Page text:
The Japanese Foreign Office used a cipher machine to encrypt its diplomatic messages. The machine was called "PURPLE" by U.S. cryptographers. A message was typed into the machine, which enciphered and sent it to an identical machine. The receiving machine could decipher the message only if set to the correct settings, or keys. American cryptographers were able to build a machine that could decrypt these messages.

The PURPLE machine itself was first used by Japan in 1940. U.S. and British cryptographers had broken some PURPLE traffic well before the attack on Pearl Harbor. However, the PURPLE machines were used only by the Foreign Office to carry diplomatic traffic to its embassies. The Japanese Navy used a completely different crypto-system, known as JN-25.

U.S. analysts discovered no hint in PURPLE of the impending Japanese attack on Pearl Harbor; nor could they, as the Japanese were very careful not to discuss their plan in Foreign Office communications. In fact, no detailed information about the planned attack was even available to the Japanese Foreign Office, as that agency was regarded by the military, particularly its more nationalist members, as insufficiently "reliable". U.S. access to private Japanese diplomatic communications (even the most secret ones) was less useful than it might otherwise have been because policy in prewar Japan was controlled largely by military groups (e.g., in Manchuria and elsewhere in China), not by the Foreign Office. The Foreign Office itself deliberately withheld from its embassies and consulates much of the information it did have, so the ability to read PURPLE messages was less than definitive regarding Japanese tactical or strategic military intentions.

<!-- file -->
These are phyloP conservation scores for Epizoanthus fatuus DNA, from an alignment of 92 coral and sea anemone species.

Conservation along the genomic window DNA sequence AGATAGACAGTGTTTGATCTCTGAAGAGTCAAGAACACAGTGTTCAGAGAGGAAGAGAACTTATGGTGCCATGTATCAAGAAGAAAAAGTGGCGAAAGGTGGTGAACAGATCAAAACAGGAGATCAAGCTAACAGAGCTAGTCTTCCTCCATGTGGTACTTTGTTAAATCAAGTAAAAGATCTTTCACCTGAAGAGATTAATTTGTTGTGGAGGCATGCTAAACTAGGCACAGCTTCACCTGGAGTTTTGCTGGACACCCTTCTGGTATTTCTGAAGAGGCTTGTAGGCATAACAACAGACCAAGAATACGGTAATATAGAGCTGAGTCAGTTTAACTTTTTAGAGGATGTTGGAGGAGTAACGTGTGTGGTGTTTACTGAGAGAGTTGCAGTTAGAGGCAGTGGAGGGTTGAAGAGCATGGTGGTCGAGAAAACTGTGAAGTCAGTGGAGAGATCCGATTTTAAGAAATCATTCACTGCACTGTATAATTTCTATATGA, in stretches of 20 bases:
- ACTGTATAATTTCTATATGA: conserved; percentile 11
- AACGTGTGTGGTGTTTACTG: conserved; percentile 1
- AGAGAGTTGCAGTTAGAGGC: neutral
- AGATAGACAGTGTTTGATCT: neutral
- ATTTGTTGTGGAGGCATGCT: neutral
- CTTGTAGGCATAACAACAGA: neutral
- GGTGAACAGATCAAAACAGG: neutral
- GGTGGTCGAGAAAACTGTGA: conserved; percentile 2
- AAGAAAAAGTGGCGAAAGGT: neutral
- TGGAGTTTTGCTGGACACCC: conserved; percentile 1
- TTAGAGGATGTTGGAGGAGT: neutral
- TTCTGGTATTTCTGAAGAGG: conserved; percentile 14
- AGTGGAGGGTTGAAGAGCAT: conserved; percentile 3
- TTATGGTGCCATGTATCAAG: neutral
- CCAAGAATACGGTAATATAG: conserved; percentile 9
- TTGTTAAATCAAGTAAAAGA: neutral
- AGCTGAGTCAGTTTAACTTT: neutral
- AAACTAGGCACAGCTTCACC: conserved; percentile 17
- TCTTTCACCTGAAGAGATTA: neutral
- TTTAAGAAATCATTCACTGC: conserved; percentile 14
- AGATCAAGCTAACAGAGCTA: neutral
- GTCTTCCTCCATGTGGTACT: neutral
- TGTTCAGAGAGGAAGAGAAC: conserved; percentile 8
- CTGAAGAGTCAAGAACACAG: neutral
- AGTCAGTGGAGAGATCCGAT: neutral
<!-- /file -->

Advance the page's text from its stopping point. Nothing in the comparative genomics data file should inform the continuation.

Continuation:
U.S. cryptographers had decrypted and translated the 14-part Japanese diplomatic message breaking off ongoing negotiations with the U.S. at 1 p.m. Washington time on 7 December 1941, even before the Japanese Embassy in Washington could do so. As a result of the deciphering and typing difficulties at the embassy, the note was delivered late to American Secretary of State Cordell Hull. When the two Japanese diplomats finally delivered the note, Hull had to pretend to be reading it for the first time, even though he already knew about the attack on Pearl Harbor.[2]

Throughout the war, the Allies routinely read both German and Japanese cryptography. The Japanese Ambassador to Germany, General Hiroshi Ōshima, often sent priceless German military information to Tokyo. This information was routinely intercepted and read by Roosevelt, Churchill and Eisenhower.[3] According to Lowman, "The Japanese considered the PURPLE system absolutely unbreakable.... Most went to their graves refusing to believe the [cipher] had been broken by analytic means.... They believed someone had betrayed their system."[4]